During my previous pregnancy, I began experiencing some insomnia. I awoke around 3 or 4 am and then lay there for an hour or three aching for sleep while my brain refused to rest.
This pregnancy has been no different. But now for the first time, I am putting to use the laptop that resulted from that insomnia. You see, during those odd waking hours, I would remember letters I never wrote, stories I never recorded, and thoughts I had not expressed. I imagined that if I had a laptop (rather than a PC in some other room), I would miraculously unravel all of the tangles in my brain so it would let me sleep through the night before a baby arrived who made sure to maintain my regularly scheduled sleeplessness.
I forgot about the part where I refuse to get up if no one else has awoken.
My busy brain is forever finding song names and lyrics to match my every thought, so once I decided on a title, I decided that this loose thread could now be born and named in a blog.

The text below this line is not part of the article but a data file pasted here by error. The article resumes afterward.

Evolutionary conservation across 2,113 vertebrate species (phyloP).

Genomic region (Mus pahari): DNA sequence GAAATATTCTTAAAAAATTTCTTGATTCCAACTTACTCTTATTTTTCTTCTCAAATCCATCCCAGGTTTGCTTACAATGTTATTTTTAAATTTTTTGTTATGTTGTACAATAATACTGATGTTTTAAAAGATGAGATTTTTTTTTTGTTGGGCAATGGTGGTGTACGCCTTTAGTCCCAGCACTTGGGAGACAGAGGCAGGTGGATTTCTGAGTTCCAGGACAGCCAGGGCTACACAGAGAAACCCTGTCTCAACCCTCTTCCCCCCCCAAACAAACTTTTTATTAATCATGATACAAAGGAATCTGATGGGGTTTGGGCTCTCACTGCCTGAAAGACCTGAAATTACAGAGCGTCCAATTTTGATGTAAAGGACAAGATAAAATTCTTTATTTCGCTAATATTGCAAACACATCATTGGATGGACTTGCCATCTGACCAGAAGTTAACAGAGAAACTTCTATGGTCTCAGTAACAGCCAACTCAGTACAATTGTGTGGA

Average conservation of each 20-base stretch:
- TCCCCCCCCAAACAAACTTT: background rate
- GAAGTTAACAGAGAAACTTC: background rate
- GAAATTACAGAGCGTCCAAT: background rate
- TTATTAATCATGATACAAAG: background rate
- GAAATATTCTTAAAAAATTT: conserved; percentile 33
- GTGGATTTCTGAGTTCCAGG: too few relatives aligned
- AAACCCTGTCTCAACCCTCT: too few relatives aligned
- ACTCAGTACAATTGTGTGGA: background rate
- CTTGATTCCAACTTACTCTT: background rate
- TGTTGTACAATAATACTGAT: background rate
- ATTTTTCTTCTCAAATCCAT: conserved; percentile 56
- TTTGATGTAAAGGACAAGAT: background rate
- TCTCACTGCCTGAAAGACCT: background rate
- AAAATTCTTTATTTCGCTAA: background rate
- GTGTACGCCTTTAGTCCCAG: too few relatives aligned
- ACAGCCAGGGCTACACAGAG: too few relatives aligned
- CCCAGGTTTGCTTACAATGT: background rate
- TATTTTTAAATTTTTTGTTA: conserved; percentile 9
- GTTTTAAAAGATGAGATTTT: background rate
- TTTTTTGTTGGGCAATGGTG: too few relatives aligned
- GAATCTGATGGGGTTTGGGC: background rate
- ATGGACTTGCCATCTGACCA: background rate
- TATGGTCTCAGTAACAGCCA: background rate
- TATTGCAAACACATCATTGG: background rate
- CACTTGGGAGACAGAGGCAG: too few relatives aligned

In order to meet my match and get married, I found–and then moved on from–a few potential mates. Whatever had initially clicked was no longer sustaining the relationship despite our efforts to develop it. So we both moved on. I refused to keep up with old boyfriends, or even with anyone I’d gone on more than a couple dates with, really. I tend to dwell on the past as it is, and I knew that I would never see the present with any clarity if I were stuck looking back.
So it surprises me whenever an old interest of mine somehow lands in my present.
For some perspective, consider that I had four boyfriends before I met my husband. “Boyfriend” means we got mushy and dated for at least one month. “Dated” means we went on at least three dates. And “date” means time that we intentionally spent together in which there was a concerted effort to get to know one another. I dated maybe six other men who never became “boyfriends.”
So out of these perhaps ten past interests, at least half of them have since appeared out of nowhere: One texted me a year into my marriage, wanting to know what went wrong between us. I had to ask who was texting me since I had long since deleted his name from my phone. When I told him I had a new last name, I hoped he realized it was time to move on.